#MyEscape, screened at the New York City Independent Film Festival, is a unique documentary in which refugees trafficked from Syria, Eritrea, and Afghanistan control the vast majority of the filmmaking. The film’s footage constitutes largely of refugees’ hidden cell phone video recordings which depict portions of their several thousand mile journey over harrowing, stomach-turning conditions. The refugees provide voice over narration of their journeys, as well as uninterrupted, candid interview segments in which they reflect on the violent conditions which drove them from their homeland, and the victimization they suffered while being trafficked to Germany. Accordingly, the cumulative result of #MyEscape is a somewhat one-sided, but ultimately humanizing voice for refugees; one which serves as a compelling emotional response to nationalist propaganda that refugees are minatory threats.
Director Elke Sasse doesn’t embellish the refugees’ accounts with sweeping wide shots or punctuated orchestral notes to influence the audience into feeling heightened emotions. Nor does she need to — the refugees’ plaintive, if not at times poetic accounts of their journey fill the film with plenty of narrative depth.
The interview coverage at times reaches novelistic heights. A 15-year-old refugee from Afghanistan observes, “Only god knows how many people died in these waters.” Considering that over 7,000 refugees have died crossing the Mediterranean sea between 2015 and 2016, her statement is even more haunting. Another mid-20s Syrian student, whose face brims with gentility and intelligence, recounts that when he was stuffed with more than a hundred refugees in an inflatable life raft, “I thought about how my mom will see my dead body on the beach.”
The cell phone footage is low resolution, shaky, and at times scattered; audiences will experience sensory frustration along the way. And yet, #MyEscape’s use of cell phones has several counter-intuitive advantages.
Night shots are grainy and claustrophobic, which highlight the suffocating circumstances refugees had to endure during their journey. Likewise, a small frame of an isolated sand dune in the Sahara Desert where refugee children are at play, or the edge of a soaked life raft bobbing on violent seas, creates a sense of disorientating isolation and uncertainty. There’s no sense of what’s to come even ten feet ahead, or just how many miles are left before the next rest point.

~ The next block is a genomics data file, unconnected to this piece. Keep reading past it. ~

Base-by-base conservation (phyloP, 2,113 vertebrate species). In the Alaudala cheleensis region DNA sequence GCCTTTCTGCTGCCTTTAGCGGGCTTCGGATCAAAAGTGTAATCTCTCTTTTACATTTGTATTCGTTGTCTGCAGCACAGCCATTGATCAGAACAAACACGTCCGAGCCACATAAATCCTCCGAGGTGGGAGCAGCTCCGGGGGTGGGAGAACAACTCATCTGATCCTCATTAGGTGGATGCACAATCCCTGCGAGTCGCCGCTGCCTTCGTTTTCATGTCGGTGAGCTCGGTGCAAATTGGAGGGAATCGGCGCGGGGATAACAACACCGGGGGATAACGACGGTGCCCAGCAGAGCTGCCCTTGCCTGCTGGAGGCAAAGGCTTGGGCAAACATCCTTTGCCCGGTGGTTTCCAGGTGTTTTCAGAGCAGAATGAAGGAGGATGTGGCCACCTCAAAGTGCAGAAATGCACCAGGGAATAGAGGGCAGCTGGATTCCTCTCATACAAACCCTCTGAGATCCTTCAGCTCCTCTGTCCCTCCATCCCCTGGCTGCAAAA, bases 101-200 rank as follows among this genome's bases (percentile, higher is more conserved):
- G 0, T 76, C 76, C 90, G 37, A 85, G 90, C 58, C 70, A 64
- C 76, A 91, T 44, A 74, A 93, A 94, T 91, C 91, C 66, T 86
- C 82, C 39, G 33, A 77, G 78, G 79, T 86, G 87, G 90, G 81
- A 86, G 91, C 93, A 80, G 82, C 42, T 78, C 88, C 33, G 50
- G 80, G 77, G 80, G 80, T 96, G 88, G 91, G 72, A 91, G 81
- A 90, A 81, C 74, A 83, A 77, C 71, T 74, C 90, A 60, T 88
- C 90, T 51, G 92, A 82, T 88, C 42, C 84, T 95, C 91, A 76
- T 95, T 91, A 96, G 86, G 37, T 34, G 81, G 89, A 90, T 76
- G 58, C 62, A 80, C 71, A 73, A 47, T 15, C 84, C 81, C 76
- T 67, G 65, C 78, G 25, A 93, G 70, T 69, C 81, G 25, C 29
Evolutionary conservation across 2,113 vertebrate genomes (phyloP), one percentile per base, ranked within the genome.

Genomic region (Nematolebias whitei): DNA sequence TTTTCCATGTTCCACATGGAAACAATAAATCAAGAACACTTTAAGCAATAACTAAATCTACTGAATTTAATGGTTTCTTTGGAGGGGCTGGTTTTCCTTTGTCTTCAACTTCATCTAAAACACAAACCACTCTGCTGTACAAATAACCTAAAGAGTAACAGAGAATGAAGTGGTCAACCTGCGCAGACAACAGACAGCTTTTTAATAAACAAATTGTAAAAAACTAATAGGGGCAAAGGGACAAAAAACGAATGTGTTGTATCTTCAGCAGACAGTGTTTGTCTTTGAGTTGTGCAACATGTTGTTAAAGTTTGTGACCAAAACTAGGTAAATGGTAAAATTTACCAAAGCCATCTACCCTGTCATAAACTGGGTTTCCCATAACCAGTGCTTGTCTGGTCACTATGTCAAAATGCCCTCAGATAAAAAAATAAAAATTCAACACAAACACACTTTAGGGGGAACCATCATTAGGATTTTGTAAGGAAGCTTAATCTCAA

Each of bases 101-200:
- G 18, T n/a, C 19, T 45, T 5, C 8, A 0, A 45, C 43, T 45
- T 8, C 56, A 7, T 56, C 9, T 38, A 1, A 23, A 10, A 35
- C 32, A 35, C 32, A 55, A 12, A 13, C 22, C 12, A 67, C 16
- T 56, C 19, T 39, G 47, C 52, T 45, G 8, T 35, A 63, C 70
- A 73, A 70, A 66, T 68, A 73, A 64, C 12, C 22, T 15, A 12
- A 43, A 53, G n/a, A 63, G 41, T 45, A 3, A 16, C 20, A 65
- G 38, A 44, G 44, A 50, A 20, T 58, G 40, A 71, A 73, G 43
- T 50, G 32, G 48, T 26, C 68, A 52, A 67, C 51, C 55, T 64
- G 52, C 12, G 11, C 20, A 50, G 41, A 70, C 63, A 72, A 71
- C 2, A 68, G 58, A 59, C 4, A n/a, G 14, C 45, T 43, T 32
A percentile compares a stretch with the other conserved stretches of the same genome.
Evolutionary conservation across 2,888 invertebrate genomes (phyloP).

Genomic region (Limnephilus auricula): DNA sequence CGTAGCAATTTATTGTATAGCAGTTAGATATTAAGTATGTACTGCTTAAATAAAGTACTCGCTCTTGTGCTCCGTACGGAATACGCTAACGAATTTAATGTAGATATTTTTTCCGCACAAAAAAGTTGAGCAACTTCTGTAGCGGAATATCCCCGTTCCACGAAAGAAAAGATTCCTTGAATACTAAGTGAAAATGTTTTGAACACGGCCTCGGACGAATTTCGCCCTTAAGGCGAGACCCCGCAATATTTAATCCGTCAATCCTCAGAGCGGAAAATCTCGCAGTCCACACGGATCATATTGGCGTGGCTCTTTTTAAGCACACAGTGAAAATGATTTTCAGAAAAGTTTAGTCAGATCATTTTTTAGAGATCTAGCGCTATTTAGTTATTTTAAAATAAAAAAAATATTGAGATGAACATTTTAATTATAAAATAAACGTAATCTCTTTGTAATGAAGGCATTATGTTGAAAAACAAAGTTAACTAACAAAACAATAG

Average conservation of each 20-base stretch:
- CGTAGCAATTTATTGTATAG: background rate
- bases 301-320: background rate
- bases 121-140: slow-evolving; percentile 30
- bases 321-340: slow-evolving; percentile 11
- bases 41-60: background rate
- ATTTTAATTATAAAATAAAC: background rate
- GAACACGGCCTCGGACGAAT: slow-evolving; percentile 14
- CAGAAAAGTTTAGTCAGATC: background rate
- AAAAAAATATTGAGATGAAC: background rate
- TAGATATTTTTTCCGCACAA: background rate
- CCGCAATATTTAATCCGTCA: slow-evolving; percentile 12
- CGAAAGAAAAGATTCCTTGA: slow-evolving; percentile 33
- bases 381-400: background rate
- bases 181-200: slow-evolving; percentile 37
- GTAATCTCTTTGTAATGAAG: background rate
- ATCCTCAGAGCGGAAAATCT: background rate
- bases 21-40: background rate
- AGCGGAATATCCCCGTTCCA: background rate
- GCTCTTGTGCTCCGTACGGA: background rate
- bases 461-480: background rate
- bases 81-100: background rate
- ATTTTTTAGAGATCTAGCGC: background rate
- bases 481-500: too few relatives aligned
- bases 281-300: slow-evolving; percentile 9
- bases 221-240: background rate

Wobbly tracking footage absent any cinematographic luster presents refugee migration as an indiscriminate series of grueling events. When refugees finally arrive in Greece by sea, there’s no triumphant moment; just a small frame shot of the back of people’s heads spilling out of a cramped dinghy. Some exhaustedly express relief. Others point their phones to the ground, where tents made of bed sheets await. An unconscious woman swallowed too much sea water is finally being tended to; the task would be impossible in an over-populated life raft.
Through its visuals alone, #MyEscape builds immense emotional frustration at a global community which has increasingly refused to facilitate refugee travel and access to asylums, thereby permitting human traffickers to run rampant. Hidden cell phone videos peak at traffickers with machine guns, which serve as evidence that refugees were not free to turn back once they began their expensive and arduous journey. A boy films his ride in the empty gas tank of a truck. As either a seasoned filmmaker would (or perhaps just a human being experiencing hellacious living conditions with a device to record them on), the boy continually returns his camera to an open fuel receptor which doubles as an air shaft.
#MyEscape will undoubtedly be criticized for taking a one-sided approach to the refugee crisis. The interview subjects are almost all young, soft-spoken, reflective, and thoughtful.
They represent an attractive demographic of rock musicians, students, professionals, and activists. Moreover, the subjects’ arrival in Germany is treated as a relatively soft-landing; all seem well situated in their new homes. It’s indeed difficult to fully accept that this small sample size is a complete picture of Middle Eastern refugee demographics or refugees’ current situation in Germany.
Nevertheless, #MyEscape’s efforts to disabuse false notions about Middle Eastern refugees render it a successful documentary. Sasse effectively argues that refugees have the potential to be prized additions to any country, and should not be treated as “other”. Statistically, it has been proven that many refugees are young men and women who want the same things people in other peaceful countries are entitled to earn.
Notably, the film’s informational screen text employs nondescript Twitter hashtags, such as “#Germany” or “#Sahara”. This is an interesting touch, and not only for its obvious implication that the film was shot using cell phones.
We live in an age when hashtags are routinely used to chart hot trends, be it of celebrity status or President Donald Trump’s next sound bite. But the most important trends remain the timeless ones; the circumstances human beings have to endure to survive and have a chance to raise their families. #MyEscape uses cellphones to capture this reality, and in so doing argues for the use of new, hyper-fast portable technology to illuminate our world’s severe issues, rather than obsess over a buzzing fragment of political pop culture. Indeed, #Lampedusa deserves greater attention than, say, #SmallHands.
This is an important argument to advance, as the survival of millions of people — and our planet — relies on it.